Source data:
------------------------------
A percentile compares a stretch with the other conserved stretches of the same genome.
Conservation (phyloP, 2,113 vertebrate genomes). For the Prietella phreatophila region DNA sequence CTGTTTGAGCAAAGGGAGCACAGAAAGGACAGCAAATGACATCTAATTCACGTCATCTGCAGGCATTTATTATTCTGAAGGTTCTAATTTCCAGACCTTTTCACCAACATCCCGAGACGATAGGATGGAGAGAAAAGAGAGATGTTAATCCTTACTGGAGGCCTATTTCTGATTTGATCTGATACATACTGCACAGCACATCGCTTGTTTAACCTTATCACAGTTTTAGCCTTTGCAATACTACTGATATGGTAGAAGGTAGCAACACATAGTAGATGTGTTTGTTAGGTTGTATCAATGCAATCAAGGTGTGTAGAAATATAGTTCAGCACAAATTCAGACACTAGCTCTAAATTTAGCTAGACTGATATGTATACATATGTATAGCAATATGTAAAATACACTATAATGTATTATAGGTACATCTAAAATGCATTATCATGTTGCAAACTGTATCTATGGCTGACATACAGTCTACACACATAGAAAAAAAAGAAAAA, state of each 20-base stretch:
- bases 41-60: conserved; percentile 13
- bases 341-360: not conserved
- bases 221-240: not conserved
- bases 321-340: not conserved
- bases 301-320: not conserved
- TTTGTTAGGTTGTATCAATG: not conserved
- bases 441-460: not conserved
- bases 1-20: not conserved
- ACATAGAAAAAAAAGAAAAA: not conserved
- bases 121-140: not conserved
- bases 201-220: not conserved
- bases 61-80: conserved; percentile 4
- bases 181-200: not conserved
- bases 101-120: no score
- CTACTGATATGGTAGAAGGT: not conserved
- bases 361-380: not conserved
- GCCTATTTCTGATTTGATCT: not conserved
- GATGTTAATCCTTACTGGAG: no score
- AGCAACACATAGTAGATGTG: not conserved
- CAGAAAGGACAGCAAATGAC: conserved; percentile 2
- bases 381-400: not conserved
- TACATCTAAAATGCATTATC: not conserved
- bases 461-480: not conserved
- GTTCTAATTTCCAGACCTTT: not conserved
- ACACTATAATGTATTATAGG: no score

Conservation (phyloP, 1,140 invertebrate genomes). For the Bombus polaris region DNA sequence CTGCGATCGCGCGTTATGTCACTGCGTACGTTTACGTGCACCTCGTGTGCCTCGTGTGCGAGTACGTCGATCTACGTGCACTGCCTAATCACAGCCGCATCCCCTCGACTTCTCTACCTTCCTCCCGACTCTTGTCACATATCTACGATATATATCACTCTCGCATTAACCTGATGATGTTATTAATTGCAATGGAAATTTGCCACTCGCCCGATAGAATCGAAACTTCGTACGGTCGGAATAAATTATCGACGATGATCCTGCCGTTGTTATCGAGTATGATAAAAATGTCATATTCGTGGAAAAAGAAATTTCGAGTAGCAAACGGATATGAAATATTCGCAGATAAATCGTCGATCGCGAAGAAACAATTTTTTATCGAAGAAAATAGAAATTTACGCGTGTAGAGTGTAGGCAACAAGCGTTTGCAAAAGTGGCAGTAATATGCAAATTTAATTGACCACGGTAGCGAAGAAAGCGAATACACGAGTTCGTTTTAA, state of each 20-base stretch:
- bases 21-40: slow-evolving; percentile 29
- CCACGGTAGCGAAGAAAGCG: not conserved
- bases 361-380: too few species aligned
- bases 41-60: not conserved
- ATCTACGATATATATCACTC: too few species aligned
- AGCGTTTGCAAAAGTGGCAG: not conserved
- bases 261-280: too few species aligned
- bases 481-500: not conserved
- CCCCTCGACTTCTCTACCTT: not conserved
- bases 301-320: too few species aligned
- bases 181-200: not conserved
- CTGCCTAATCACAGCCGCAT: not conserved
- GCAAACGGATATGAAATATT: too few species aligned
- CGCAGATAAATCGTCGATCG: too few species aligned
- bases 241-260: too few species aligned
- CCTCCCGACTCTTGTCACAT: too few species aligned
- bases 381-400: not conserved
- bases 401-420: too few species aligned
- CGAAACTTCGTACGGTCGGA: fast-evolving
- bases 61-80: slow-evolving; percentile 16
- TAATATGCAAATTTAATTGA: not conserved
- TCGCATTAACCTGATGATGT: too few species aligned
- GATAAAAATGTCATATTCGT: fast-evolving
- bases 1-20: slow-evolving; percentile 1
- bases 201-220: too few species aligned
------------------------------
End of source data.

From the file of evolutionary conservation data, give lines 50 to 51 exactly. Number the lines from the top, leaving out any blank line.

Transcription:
- TCGCATTAACCTGATGATGT: too few species aligned
- GATAAAAATGTCATATTCGT: fast-evolving